Residents and retailers will begin to take up occupancy in IRIS Capital’s landmark East End development after stage one of the project was officially opened today.
City of Newcastle Lord Mayor Nuatali Nelmes joined IRIS Capital CEO Sam Arnaout at the East End Village, the endeavour’s community centrepiece, to cut the ribbon to signify the milestone on Thursday 8 April.
The project has been more than four years in the making, following IRIS Capital successfully tendering to redevelop the four-block, master-planned site in 2016.
Stage one, that is boarded by Hunter, Perkins, King and Wolfe streets, was significantly transformed while remaining true to its historic origins.
It delivers three residential towers that will collectively house 280 apartments and the soon-to-be-completed QT Hotel, which will be born out of the redevelopment of the former David Jones Building.
Each of the residential towers – Fabric House that faces Wolfe Street, Washington Housefronting Hunter Street and Perkins & King, the larger of the three buildings that occupies the corner of the two streets after which it is named – has a mix of one, two and three-bedroom apartments, penthouse suites, as well as outdoor communal areas beautifully landscaped and appointed with barbeque and children’s facilities.
More than 95% of the apartments have been purchased, 80% of which are owner/occupied.
When taking on the project, Mr Arnaout said IRIS Capital’s vision was to create a legacy project that would become the heart of the Newcastle CBD redevelopment and revitalisation and, ultimately, change lives by connecting the community.
“This is about much more than simply creating residential towers,” he explained.
“We could have built that anywhere, but we wanted to create something that had not been seen before in Newcastle.
“Most developers focus on a top-down approach, with the residential elements being the biggest driver of any site.
“We took a completely different approach and wanted to bring this to life from the bottom, up.
“Our vision was to firstly create a community meeting place and village that would be the centrepiece of the development.
“This gave rise to the East End Village, which we believe will in time be the new focus and centre of Newcastle’s CBD, and completely transform the area.”
The East End Village is the development’s community hub that will not only service the area’s new residents, but also attract the many workers and visitors to the CBD.
The retail area is anchored by the recently-opened Metro Woolworths and will soon be home to a mix of tenants including restaurants, cafes and other food and beverage vendors, financial service providers and fashion outlets.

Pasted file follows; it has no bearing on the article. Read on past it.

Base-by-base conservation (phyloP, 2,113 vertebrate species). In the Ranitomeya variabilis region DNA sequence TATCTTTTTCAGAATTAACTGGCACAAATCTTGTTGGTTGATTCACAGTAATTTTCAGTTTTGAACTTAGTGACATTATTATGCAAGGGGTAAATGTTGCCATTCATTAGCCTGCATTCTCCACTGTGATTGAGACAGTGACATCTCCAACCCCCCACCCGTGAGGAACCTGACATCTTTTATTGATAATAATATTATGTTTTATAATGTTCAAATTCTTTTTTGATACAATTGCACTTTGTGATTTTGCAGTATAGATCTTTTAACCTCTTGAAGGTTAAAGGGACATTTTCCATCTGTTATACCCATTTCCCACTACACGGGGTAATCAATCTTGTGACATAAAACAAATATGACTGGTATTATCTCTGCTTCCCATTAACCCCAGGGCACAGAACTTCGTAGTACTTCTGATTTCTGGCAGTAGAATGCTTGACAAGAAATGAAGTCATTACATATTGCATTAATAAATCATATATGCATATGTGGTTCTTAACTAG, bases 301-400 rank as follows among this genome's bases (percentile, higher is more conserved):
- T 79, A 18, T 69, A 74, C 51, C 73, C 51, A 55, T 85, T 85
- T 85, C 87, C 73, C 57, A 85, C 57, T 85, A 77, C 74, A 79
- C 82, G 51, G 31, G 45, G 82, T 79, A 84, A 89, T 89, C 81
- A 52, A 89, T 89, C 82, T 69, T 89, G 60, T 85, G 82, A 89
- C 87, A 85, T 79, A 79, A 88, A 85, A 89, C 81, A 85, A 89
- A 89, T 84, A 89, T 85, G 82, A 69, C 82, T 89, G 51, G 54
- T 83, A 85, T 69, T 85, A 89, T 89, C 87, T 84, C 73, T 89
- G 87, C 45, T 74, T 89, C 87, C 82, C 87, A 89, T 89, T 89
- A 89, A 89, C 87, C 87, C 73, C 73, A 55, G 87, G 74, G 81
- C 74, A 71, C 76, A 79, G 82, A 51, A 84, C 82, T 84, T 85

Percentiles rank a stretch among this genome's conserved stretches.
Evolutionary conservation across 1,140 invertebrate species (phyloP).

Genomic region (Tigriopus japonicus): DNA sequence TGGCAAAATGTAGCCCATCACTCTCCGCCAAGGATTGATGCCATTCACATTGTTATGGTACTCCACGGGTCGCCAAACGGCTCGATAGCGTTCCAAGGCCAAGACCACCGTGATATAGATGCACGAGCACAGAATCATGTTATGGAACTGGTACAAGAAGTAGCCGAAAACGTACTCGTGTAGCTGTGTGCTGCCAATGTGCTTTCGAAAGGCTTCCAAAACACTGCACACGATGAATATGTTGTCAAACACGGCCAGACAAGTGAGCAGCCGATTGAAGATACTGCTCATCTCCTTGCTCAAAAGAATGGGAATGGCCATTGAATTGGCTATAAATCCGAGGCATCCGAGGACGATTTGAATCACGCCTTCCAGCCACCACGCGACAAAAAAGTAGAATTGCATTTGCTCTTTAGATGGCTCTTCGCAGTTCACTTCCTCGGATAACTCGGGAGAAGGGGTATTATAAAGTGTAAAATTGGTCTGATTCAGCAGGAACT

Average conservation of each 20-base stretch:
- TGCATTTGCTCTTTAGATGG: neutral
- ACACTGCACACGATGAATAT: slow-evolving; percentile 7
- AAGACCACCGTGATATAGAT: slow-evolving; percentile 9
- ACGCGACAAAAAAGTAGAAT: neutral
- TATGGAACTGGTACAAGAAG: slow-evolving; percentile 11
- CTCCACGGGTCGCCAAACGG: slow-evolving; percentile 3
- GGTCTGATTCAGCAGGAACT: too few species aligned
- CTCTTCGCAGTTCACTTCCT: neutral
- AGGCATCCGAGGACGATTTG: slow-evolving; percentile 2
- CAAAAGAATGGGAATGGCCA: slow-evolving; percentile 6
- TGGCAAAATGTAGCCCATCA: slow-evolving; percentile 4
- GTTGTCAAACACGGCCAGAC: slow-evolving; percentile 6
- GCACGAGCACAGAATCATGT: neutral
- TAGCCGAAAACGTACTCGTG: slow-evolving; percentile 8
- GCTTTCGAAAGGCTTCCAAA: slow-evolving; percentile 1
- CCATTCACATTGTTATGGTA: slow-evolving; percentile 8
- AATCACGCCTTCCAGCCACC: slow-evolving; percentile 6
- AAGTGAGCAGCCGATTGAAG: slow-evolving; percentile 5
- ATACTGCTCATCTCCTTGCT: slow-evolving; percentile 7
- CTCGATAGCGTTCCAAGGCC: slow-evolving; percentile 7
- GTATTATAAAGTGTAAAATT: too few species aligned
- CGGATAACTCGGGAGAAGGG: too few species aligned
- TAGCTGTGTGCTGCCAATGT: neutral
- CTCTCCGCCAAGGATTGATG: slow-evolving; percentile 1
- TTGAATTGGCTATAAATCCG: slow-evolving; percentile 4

The area will be finished with a public art installation, water feature and light show that is due for completion in June.
“What we have created is a true placemaking, rejuvenation project and it will be these principles that will continue to guide us through the ongoing development of the site,” Mr Arnaout said.
He added that through its extensive consultation with community and other key stakeholders, the project identified a strong desire to remain true to the heritage of the area.
This guided the selection of the architecture teams to ensure the historical fabric was respected and reinterpreted in the modern designs.
“The nostalgic, heritage feel runs deeply through the precinct, from the facades to the other key features of the original buildings that have been maintained and restored,” Mr Arnaout said.
“What you see today is a project for a city’s future that is paying respect to its past.
“It was, at times, difficult and expensive to achieve but something we felt was critical to the area and are incredible proud of.”
With stage one of the development now officially opened and stage two under construction, Mr Arnaout said IRIS Capital’s direct investment in the site to date has been more than $200 million.
This investment figure is set to climb to close to $500 million once all four stages are completed.
However, the economic benefits delivered to the region will be far greater reaching.
“Through the construction phase we had up to 500 workers on site per day,” he said.
“That’s 500 people directly employed by the project, but, indirectly it has been a massive employment generator for the region through the engagement of subcontractors, suppliers, transport and delivery companies.
“Post construction, stage one alone, including Woolworths, the hotel and retail outlets, will create more than 200 full-time equivalent jobs.
“That number will increase dramatically as stages two, three and four come online.
“Ultimately, the major beneficiary of this project will be the City of Newcastle and its people.”
Mr Arnaout thanked council, headed by Cr Nelmes, for the role they played, proactively ensuring the delivery of the site.
“When delivering a project of this size and magnitude that involves many layers of government approval, with City of Newcastle being the major stakeholder, it was important to have a strong collaboration between all parties,” he said.
“We established workshops with council to ensure milestones were set and met and, in turn, the councillors and council officers were very proactive in ensuring that this project went to plan.
“This collaboration has encouraged us to continue our investment in the City.
“The support is critically important to ensure the processes were worked through as efficiently as possible.
“We are very happy with this relationship and look forward to continuing our work with the City of Newcastle.”
The next significant milestone for the site be the opening of the QT Hotel, which is expected about April 2022, while stage two is due for completion by the end of 2022.